'Christ's Work Continues Through Us'
Kevin Dowd, who delivered the keynote on Aug. 25 during the Diocese of Evansville’s Formation Day, told more than 120 catechists in attendance that Christ’s work on earth isn’t finished. “It continues through us,” he said.
Dowd’s theme was “Connecting a Generation to Serve with the Eucharist as Source and Summit.” He talked about the need to tie an acknowledged commitment to service on the part of today’s young people with the mission in the Eucharist. He described them as “Matthew 25 Christians,” referring to Mathew 25: 31-46, in which Jesus explains that those who served others in need were serving him. Dowd said that catechists should work toward connecting those Christians to John 6. He referred specifically to Jesus’ Bread of Life Discourse, found in John 6: 22-59.
“There is a certain approach that can get us there,” Dowd said, before explaining what he called the “three movements of the Mass.”
The first movement is Receiving; receiving the Body of Christ. Dowd talked about the importance of emphasizing the Real Presence of Jesus – Body, Blood, Soul and Divinity – in the Eucharist. “‘Do this in memory of me;’ that is the most fulfilled commandment in the history of the world,” Dowd said.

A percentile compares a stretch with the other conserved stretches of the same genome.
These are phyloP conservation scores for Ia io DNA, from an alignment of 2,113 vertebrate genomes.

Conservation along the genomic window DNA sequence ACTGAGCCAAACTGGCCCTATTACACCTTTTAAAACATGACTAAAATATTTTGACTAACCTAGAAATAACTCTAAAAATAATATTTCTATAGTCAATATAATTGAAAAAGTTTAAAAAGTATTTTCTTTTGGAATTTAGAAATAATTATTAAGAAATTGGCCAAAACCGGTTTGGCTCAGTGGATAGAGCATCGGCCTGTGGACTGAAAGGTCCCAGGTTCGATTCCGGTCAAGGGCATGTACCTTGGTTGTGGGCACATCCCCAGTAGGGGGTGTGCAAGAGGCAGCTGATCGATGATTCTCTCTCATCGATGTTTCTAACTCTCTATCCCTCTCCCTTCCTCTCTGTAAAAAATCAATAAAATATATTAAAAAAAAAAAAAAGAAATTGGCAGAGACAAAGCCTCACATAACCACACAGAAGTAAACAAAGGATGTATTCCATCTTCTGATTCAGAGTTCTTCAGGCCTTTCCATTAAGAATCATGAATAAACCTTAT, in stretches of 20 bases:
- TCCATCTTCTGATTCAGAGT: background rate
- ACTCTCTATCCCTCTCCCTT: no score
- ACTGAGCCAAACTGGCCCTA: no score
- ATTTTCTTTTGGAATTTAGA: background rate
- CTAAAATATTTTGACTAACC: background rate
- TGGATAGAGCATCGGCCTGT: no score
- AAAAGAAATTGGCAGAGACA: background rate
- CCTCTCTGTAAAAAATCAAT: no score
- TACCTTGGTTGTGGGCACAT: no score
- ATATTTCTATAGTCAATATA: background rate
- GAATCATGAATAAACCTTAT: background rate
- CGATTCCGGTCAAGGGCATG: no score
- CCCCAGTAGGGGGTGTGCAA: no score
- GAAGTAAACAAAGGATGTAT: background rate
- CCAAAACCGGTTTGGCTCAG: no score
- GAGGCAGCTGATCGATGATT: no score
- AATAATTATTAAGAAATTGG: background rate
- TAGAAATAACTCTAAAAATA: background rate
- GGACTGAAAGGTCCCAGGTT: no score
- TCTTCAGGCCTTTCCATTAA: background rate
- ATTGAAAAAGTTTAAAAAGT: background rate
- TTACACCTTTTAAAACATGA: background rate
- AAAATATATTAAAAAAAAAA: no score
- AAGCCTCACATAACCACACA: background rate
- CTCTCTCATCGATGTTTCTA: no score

The second movement is Being. “We receive the Body of Christ to BE the Body of Christ,” Dowd explained, recalled that St. Augustine of Hippo said, “Receive what you are, and become what you receive.”
“The Divine Genius of the Eucharist is that Christ can be everywhere through the Eucharist. He did not encounter everyone during his time on earth. But we become the Body of Christ; people encounter Christ through us. We become part of the saving of the world.”
Dowd then discussed the third movement: Offering. He said the key catechetical point of this movement is that we offer everything at Mass to enter into the perfect sacrifice that Christ offered to the Father on the cross. “Sacrifice becomes the act of responding to love with love,” he said.
Throughout his talk, Dowd emphasized the need for catechists to employ storytelling. “When you do that, talk about good and evil,” he said. “It makes catechesis so real; it connects us to each other. Storytelling respects the uniqueness of the individual because each of us hears the same story in a different way … our own way.”
Bishop Joseph M. Siegel opened Formation Day with morning prayer, and Dowd followed with the keynote. The event continued with a series of morning and afternoon breakout sessions. The Diocesan Office of Catechesis holds Formation Day annually in August.